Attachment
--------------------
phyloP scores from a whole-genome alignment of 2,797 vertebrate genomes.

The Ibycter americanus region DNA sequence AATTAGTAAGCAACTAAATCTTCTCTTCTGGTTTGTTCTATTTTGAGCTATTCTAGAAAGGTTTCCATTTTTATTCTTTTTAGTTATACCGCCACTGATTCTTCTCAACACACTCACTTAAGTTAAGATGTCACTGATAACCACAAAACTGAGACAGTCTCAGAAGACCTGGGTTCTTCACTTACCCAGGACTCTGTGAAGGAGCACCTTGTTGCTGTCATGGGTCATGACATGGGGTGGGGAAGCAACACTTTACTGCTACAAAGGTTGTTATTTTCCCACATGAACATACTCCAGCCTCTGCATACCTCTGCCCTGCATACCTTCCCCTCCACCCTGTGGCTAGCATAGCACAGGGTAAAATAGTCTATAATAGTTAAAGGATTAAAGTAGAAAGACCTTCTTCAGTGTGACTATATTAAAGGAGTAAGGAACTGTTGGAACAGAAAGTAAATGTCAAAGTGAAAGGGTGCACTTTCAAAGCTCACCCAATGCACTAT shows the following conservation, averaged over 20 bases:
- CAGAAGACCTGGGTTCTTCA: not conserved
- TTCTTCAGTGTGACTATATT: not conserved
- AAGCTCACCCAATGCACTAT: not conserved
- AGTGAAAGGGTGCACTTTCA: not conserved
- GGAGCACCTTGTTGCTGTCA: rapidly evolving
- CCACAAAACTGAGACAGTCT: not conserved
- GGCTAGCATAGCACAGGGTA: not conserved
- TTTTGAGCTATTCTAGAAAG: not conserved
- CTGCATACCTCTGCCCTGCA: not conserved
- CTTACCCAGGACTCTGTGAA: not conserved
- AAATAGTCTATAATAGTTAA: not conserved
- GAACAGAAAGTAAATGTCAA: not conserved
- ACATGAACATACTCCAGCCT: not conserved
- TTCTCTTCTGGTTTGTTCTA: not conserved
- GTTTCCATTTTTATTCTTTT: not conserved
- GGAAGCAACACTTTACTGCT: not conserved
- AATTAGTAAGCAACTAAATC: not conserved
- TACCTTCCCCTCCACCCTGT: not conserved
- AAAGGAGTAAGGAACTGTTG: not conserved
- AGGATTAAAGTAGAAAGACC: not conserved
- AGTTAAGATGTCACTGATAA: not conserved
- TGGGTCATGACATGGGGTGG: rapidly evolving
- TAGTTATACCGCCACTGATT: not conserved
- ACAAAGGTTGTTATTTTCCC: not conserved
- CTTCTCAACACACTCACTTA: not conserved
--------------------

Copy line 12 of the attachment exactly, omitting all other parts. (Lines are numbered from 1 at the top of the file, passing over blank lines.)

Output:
- CTTACCCAGGACTCTGTGAA: not conserved